There’s a word tare, meaning “The weight of the wrapping, receptacle, or conveyance containing goods, which is deducted from the gross in order to ascertain the net weight” (OED), that I’ve looked up any number of times but never remember because it’s not part of my mental world. (If you’re curious, it’s via French from Arabic ṭarḥah ‘that which is thrown away,’ from ṭaraḥa ‘to throw (away),’ which is also the root of mattress, from Arabic maṭraḥ ‘place where something is thrown, hence carpet, cushion, bed.’) Today, reading a fascinating 1986 interview (in Russian; found at Avva) with the manager of a fruits-and-vegetables store that throws a great deal of light on the realities of doing business in the late-Soviet period, I hit the word тара [tara], looked it up, found it meant tare, cursed, looked that up, and got the definition above, which I think may finally stick. But looking through the OED entry I found the following phrase:

tare and tret: the two ordinary deductions in calculating the net weight of goods to be sold by retail: see TRET; also, the rule in arithmetic by which these are calculated.

So I saw TRET, and here’s what I found:

An allowance of 4 lb. in 104 lb. (= 1/26) on goods sold by weight after the deduction for tare.

The reason or ground of the allowance was apparently forgotten already in the 17th c., and has been variously given since: see quots.

(“Origin and history obscure.”) Some of the various explanations:

1670 BLOUNT Law Dict. s.v. Tare and Tret, The other [Tret] is a consideration allowed in the weight for wast, in emptying and reselling the Goods.
1678 PHILLIPS (ed. 4), Tret, a certain allowance that is made by Merchants, before a Commodity is garbled from its refuse [1706 ed. Kersey adds] as Dust, Moats, &c., which is always 4 in every 104 Pounds.
1882 BITHELL Counting-ho. Dict., Tret, an allowance made for wear, damage, or deterioration in goods during transit from one place to another.

Another citation mentions cloff, which is “An allowance (now of 2 lbs. in 3 cwt., or 1/168), given with certain commodities, in order that the weight may hold good when they are sold by retail,” but de minimis non curat Languagehat.


  1. rootlesscosmo says

    And, to paraphrase S.J. Perelman only slightly, de minimis ain’t what dey used to be.

  2. All the world is God’s own field,
    Fruit unto His praise to yield;
    Wheat and tares together sown,
    Unto joy or sorrow grown;
    First the blade and then the ear,
    Then the full corn shall appear:
    Lord of harvest, grant that we
    Wholesome grain and pure may be.

    “Tares” are apparently weeds growing among the wheat, to be thrown into the fire at harvest time, much like the goats at the the last judgment.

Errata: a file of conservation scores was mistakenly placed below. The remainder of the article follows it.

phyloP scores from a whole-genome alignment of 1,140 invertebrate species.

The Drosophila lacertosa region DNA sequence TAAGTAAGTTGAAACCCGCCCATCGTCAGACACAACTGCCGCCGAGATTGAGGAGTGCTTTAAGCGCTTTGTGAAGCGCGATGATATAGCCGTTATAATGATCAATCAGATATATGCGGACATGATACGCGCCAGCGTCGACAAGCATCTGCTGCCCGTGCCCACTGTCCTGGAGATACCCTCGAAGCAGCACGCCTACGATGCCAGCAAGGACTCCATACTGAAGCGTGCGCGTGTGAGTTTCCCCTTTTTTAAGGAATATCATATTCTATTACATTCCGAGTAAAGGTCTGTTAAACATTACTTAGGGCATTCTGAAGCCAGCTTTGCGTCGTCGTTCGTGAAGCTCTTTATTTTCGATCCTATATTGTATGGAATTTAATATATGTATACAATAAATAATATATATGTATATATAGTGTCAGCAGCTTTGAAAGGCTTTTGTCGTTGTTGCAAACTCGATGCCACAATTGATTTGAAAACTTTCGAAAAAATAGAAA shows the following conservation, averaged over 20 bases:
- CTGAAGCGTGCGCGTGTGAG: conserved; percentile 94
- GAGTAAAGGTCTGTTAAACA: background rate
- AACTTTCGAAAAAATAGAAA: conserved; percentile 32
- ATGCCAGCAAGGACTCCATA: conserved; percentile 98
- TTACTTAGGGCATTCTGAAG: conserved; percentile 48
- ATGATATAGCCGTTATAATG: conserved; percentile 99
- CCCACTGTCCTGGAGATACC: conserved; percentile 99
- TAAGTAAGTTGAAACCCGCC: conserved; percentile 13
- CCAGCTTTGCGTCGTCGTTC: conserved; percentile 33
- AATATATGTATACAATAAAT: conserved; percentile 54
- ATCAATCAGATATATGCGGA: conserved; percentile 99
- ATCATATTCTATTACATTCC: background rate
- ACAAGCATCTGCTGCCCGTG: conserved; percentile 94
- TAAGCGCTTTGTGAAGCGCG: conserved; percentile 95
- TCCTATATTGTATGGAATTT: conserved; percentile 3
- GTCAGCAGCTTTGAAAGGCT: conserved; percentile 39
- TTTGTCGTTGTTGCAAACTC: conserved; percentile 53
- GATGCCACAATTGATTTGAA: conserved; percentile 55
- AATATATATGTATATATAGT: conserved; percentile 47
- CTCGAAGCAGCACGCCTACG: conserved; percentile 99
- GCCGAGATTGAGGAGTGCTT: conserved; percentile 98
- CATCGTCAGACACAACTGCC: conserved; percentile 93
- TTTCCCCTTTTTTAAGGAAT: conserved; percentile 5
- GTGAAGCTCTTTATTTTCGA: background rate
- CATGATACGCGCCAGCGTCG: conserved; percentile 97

3. That was a nineteenth-century hymn on American Pilgrim themes. I had assumed it was older than that.

  4. From the Gospel of Matthew, Chapter 13, KJV.

  5. That “tare” is a different word “of obscure origin and history” that originally meant “The seed of a vetch.”

  6. The Russian word actually means the packaging itself, and not just its weight.

  7. Right, the packaging was the first definition in my dictionary, but the second was ‘tare.’

  8. Most precision scales have a “Tare” button. You put the container on the scale, push Tare, and then the weight will be deducted from whatever you weigh on that scale until you reset the tare to zero.

  9. C. Callosum says

    You mean TARE doesn’t stand for “take away receptacle error”? Man, I’ve been lied to since seventh grade physics class…

  10. Tare and tret are fairly classic crosswordese, but I’ve never seen cloff.

  11. is ‘tare’ an unusual word in English?
    The Italian equivalent (both in meaning and in derivation) is ‘tara’ and is quite an every-day word.
    I’m fascinated by how the same word can have very different luck (in terms of usage) in different languages.

  12. On the other hand, the tares are thrown out afterward, like packaging. They’re the sinners mixed in with the saints — who can’t be separated from the saints / wheat in life, but only at the Last Judgement. So maybe that’s your obscure derivation. (Has to be as old as the KJV though.)

  13. Ryegrass is another candidate weed. It’s a better candidate than vetch, because vetch is edible and ryegrass isn’t. Like many other fodder plants, vetch is good fodder in moderate doses but can be fatal in large doses — horses and cattle are eating machines and don’t know when to stop.

  14. More specifically, tare is said to be darnel, a specific kind of ryegrass which is hard to distinguish from wheat and sometimes toxic.
    This link also includes Turkish definitions, believe it or not.

  15. Ago, how can it be an everyday word unless it’s an everyday concept? Do Italians do a lot more weighing than Americans? Perhaps so, considering that European recipes seem to measure more things by weight rather than volume.